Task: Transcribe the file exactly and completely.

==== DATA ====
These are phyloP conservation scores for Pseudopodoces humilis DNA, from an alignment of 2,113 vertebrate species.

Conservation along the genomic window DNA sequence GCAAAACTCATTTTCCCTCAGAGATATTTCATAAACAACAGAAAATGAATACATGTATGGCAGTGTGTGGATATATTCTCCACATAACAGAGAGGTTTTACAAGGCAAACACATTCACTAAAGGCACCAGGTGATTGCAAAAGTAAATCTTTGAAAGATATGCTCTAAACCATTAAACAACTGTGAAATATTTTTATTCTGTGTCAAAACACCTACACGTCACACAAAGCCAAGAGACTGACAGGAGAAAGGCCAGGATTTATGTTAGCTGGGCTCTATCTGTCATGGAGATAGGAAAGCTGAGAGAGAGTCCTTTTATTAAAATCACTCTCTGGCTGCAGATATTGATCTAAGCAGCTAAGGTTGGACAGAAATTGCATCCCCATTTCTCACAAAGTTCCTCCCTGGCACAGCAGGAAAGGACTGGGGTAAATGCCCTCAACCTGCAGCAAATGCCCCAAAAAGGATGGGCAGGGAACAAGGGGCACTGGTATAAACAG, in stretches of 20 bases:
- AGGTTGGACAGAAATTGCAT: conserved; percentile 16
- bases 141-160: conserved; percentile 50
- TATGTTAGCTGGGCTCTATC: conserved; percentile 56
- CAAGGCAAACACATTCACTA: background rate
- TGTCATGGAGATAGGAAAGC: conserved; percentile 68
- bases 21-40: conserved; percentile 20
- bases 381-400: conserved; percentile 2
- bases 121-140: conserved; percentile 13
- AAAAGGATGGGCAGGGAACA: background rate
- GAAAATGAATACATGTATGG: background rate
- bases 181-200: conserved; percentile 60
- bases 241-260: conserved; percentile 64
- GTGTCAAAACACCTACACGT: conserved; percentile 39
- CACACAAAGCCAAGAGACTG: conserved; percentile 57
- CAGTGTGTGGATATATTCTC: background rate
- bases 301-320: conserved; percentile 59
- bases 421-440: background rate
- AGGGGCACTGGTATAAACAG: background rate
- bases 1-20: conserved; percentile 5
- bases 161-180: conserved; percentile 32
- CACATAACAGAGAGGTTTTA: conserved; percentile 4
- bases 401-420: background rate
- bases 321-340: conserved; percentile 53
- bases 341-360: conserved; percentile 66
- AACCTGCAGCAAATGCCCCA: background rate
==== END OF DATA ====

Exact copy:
These are phyloP conservation scores for Pseudopodoces humilis DNA, from an alignment of 2,113 vertebrate species.

Conservation along the genomic window DNA sequence GCAAAACTCATTTTCCCTCAGAGATATTTCATAAACAACAGAAAATGAATACATGTATGGCAGTGTGTGGATATATTCTCCACATAACAGAGAGGTTTTACAAGGCAAACACATTCACTAAAGGCACCAGGTGATTGCAAAAGTAAATCTTTGAAAGATATGCTCTAAACCATTAAACAACTGTGAAATATTTTTATTCTGTGTCAAAACACCTACACGTCACACAAAGCCAAGAGACTGACAGGAGAAAGGCCAGGATTTATGTTAGCTGGGCTCTATCTGTCATGGAGATAGGAAAGCTGAGAGAGAGTCCTTTTATTAAAATCACTCTCTGGCTGCAGATATTGATCTAAGCAGCTAAGGTTGGACAGAAATTGCATCCCCATTTCTCACAAAGTTCCTCCCTGGCACAGCAGGAAAGGACTGGGGTAAATGCCCTCAACCTGCAGCAAATGCCCCAAAAAGGATGGGCAGGGAACAAGGGGCACTGGTATAAACAG, in stretches of 20 bases:
- AGGTTGGACAGAAATTGCAT: conserved; percentile 16
- bases 141-160: conserved; percentile 50
- TATGTTAGCTGGGCTCTATC: conserved; percentile 56
- CAAGGCAAACACATTCACTA: background rate
- TGTCATGGAGATAGGAAAGC: conserved; percentile 68
- bases 21-40: conserved; percentile 20
- bases 381-400: conserved; percentile 2
- bases 121-140: conserved; percentile 13
- AAAAGGATGGGCAGGGAACA: background rate
- GAAAATGAATACATGTATGG: background rate
- bases 181-200: conserved; percentile 60
- bases 241-260: conserved; percentile 64
- GTGTCAAAACACCTACACGT: conserved; percentile 39
- CACACAAAGCCAAGAGACTG: conserved; percentile 57
- CAGTGTGTGGATATATTCTC: background rate
- bases 301-320: conserved; percentile 59
- bases 421-440: background rate
- AGGGGCACTGGTATAAACAG: background rate
- bases 1-20: conserved; percentile 5
- bases 161-180: conserved; percentile 32
- CACATAACAGAGAGGTTTTA: conserved; percentile 4
- bases 401-420: background rate
- bases 321-340: conserved; percentile 53
- bases 341-360: conserved; percentile 66
- AACCTGCAGCAAATGCCCCA: background rate